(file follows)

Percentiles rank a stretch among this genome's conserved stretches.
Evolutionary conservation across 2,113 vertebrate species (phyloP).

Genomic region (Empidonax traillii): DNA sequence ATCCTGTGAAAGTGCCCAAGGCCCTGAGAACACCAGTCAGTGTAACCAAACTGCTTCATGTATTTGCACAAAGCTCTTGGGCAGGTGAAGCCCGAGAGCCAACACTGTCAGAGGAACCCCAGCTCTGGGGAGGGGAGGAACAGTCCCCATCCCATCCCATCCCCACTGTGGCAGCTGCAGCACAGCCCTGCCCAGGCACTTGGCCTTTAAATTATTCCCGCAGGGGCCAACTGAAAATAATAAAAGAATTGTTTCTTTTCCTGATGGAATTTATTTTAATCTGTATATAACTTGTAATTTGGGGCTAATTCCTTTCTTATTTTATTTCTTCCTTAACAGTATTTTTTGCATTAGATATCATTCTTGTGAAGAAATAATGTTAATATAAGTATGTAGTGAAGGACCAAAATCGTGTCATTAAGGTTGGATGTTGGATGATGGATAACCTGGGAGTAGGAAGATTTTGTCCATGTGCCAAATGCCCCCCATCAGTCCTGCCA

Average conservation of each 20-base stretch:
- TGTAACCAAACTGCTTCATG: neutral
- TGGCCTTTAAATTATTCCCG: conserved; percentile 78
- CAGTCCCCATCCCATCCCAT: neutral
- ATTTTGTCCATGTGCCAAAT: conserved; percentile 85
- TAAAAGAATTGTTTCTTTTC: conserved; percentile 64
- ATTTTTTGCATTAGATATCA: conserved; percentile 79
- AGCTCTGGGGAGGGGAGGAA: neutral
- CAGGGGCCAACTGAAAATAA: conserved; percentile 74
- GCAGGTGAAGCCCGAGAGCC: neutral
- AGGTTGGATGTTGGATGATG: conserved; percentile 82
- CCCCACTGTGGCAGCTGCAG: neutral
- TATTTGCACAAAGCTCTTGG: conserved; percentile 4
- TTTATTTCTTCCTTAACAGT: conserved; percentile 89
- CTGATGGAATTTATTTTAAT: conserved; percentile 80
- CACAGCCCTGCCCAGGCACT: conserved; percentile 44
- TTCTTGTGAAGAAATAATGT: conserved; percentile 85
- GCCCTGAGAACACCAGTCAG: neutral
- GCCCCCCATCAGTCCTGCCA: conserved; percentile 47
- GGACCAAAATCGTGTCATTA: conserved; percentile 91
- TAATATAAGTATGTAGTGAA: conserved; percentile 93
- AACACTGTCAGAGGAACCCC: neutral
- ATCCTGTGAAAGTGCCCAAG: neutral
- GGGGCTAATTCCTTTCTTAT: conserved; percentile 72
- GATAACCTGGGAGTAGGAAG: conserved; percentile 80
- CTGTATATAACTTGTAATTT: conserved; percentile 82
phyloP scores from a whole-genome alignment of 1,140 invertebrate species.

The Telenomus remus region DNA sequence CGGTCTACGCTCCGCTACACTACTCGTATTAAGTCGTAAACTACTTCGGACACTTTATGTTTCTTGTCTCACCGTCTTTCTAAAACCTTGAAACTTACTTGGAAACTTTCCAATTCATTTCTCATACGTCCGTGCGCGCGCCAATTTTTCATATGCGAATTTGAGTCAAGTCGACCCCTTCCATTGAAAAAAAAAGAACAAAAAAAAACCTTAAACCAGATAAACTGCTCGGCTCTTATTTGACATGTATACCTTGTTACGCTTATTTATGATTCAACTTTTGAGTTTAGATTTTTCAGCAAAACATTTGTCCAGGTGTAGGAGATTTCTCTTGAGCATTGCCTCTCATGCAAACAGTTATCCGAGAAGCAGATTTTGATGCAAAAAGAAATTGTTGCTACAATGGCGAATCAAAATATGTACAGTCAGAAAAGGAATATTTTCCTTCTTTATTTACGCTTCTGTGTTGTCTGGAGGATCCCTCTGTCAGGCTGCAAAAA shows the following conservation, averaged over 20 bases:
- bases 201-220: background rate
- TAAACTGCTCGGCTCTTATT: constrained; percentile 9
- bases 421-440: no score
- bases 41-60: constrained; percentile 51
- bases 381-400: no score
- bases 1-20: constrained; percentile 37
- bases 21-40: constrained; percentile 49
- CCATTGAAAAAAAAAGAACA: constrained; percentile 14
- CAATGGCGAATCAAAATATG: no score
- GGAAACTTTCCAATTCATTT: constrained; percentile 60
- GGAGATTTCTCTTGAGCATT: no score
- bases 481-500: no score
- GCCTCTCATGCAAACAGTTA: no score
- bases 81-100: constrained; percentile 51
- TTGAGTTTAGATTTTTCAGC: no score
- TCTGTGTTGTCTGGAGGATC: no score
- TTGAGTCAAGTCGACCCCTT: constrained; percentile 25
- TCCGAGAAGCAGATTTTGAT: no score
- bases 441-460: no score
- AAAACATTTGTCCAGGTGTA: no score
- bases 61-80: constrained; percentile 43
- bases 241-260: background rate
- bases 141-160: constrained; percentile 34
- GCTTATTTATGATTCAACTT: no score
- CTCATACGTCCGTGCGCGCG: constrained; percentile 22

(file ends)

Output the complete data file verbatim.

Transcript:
Percentiles rank a stretch among this genome's conserved stretches.
Evolutionary conservation across 2,113 vertebrate species (phyloP).

Genomic region (Empidonax traillii): DNA sequence ATCCTGTGAAAGTGCCCAAGGCCCTGAGAACACCAGTCAGTGTAACCAAACTGCTTCATGTATTTGCACAAAGCTCTTGGGCAGGTGAAGCCCGAGAGCCAACACTGTCAGAGGAACCCCAGCTCTGGGGAGGGGAGGAACAGTCCCCATCCCATCCCATCCCCACTGTGGCAGCTGCAGCACAGCCCTGCCCAGGCACTTGGCCTTTAAATTATTCCCGCAGGGGCCAACTGAAAATAATAAAAGAATTGTTTCTTTTCCTGATGGAATTTATTTTAATCTGTATATAACTTGTAATTTGGGGCTAATTCCTTTCTTATTTTATTTCTTCCTTAACAGTATTTTTTGCATTAGATATCATTCTTGTGAAGAAATAATGTTAATATAAGTATGTAGTGAAGGACCAAAATCGTGTCATTAAGGTTGGATGTTGGATGATGGATAACCTGGGAGTAGGAAGATTTTGTCCATGTGCCAAATGCCCCCCATCAGTCCTGCCA

Average conservation of each 20-base stretch:
- TGTAACCAAACTGCTTCATG: neutral
- TGGCCTTTAAATTATTCCCG: conserved; percentile 78
- CAGTCCCCATCCCATCCCAT: neutral
- ATTTTGTCCATGTGCCAAAT: conserved; percentile 85
- TAAAAGAATTGTTTCTTTTC: conserved; percentile 64
- ATTTTTTGCATTAGATATCA: conserved; percentile 79
- AGCTCTGGGGAGGGGAGGAA: neutral
- CAGGGGCCAACTGAAAATAA: conserved; percentile 74
- GCAGGTGAAGCCCGAGAGCC: neutral
- AGGTTGGATGTTGGATGATG: conserved; percentile 82
- CCCCACTGTGGCAGCTGCAG: neutral
- TATTTGCACAAAGCTCTTGG: conserved; percentile 4
- TTTATTTCTTCCTTAACAGT: conserved; percentile 89
- CTGATGGAATTTATTTTAAT: conserved; percentile 80
- CACAGCCCTGCCCAGGCACT: conserved; percentile 44
- TTCTTGTGAAGAAATAATGT: conserved; percentile 85
- GCCCTGAGAACACCAGTCAG: neutral
- GCCCCCCATCAGTCCTGCCA: conserved; percentile 47
- GGACCAAAATCGTGTCATTA: conserved; percentile 91
- TAATATAAGTATGTAGTGAA: conserved; percentile 93
- AACACTGTCAGAGGAACCCC: neutral
- ATCCTGTGAAAGTGCCCAAG: neutral
- GGGGCTAATTCCTTTCTTAT: conserved; percentile 72
- GATAACCTGGGAGTAGGAAG: conserved; percentile 80
- CTGTATATAACTTGTAATTT: conserved; percentile 82
phyloP scores from a whole-genome alignment of 1,140 invertebrate species.

The Telenomus remus region DNA sequence CGGTCTACGCTCCGCTACACTACTCGTATTAAGTCGTAAACTACTTCGGACACTTTATGTTTCTTGTCTCACCGTCTTTCTAAAACCTTGAAACTTACTTGGAAACTTTCCAATTCATTTCTCATACGTCCGTGCGCGCGCCAATTTTTCATATGCGAATTTGAGTCAAGTCGACCCCTTCCATTGAAAAAAAAAGAACAAAAAAAAACCTTAAACCAGATAAACTGCTCGGCTCTTATTTGACATGTATACCTTGTTACGCTTATTTATGATTCAACTTTTGAGTTTAGATTTTTCAGCAAAACATTTGTCCAGGTGTAGGAGATTTCTCTTGAGCATTGCCTCTCATGCAAACAGTTATCCGAGAAGCAGATTTTGATGCAAAAAGAAATTGTTGCTACAATGGCGAATCAAAATATGTACAGTCAGAAAAGGAATATTTTCCTTCTTTATTTACGCTTCTGTGTTGTCTGGAGGATCCCTCTGTCAGGCTGCAAAAA shows the following conservation, averaged over 20 bases:
- bases 201-220: background rate
- TAAACTGCTCGGCTCTTATT: constrained; percentile 9
- bases 421-440: no score
- bases 41-60: constrained; percentile 51
- bases 381-400: no score
- bases 1-20: constrained; percentile 37
- bases 21-40: constrained; percentile 49
- CCATTGAAAAAAAAAGAACA: constrained; percentile 14
- CAATGGCGAATCAAAATATG: no score
- GGAAACTTTCCAATTCATTT: constrained; percentile 60
- GGAGATTTCTCTTGAGCATT: no score
- bases 481-500: no score
- GCCTCTCATGCAAACAGTTA: no score
- bases 81-100: constrained; percentile 51
- TTGAGTTTAGATTTTTCAGC: no score
- TCTGTGTTGTCTGGAGGATC: no score
- TTGAGTCAAGTCGACCCCTT: constrained; percentile 25
- TCCGAGAAGCAGATTTTGAT: no score
- bases 441-460: no score
- AAAACATTTGTCCAGGTGTA: no score
- bases 61-80: constrained; percentile 43
- bases 241-260: background rate
- bases 141-160: constrained; percentile 34
- GCTTATTTATGATTCAACTT: no score
- CTCATACGTCCGTGCGCGCG: constrained; percentile 22